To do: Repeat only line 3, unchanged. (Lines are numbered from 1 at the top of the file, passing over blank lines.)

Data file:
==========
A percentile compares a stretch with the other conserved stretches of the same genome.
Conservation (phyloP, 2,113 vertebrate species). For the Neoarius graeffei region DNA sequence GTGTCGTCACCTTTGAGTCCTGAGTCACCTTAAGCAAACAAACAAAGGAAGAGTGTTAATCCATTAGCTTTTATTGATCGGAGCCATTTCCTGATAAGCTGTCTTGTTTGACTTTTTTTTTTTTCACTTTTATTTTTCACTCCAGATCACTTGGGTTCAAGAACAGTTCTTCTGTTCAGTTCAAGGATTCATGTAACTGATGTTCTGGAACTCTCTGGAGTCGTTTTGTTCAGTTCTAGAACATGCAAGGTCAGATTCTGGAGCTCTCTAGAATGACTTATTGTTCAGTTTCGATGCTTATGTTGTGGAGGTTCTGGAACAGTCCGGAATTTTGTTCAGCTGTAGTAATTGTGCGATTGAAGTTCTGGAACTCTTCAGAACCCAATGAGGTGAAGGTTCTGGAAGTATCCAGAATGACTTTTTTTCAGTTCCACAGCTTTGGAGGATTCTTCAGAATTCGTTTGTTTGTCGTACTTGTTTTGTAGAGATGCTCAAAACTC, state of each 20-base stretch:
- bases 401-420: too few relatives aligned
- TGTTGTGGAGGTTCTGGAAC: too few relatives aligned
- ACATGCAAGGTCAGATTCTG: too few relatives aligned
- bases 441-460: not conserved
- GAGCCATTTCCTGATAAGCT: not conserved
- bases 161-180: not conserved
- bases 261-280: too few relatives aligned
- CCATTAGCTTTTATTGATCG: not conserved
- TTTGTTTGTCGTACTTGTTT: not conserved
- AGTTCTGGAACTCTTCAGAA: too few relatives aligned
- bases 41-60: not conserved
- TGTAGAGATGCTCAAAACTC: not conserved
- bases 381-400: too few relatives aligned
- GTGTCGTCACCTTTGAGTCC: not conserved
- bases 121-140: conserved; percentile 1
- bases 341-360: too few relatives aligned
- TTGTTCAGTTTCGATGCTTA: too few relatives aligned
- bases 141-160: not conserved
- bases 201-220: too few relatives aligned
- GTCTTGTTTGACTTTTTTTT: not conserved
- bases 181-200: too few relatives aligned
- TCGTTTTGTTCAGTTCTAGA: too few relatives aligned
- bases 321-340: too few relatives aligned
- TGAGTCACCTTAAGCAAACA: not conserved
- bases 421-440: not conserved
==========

- bases 401-420: too few relatives aligned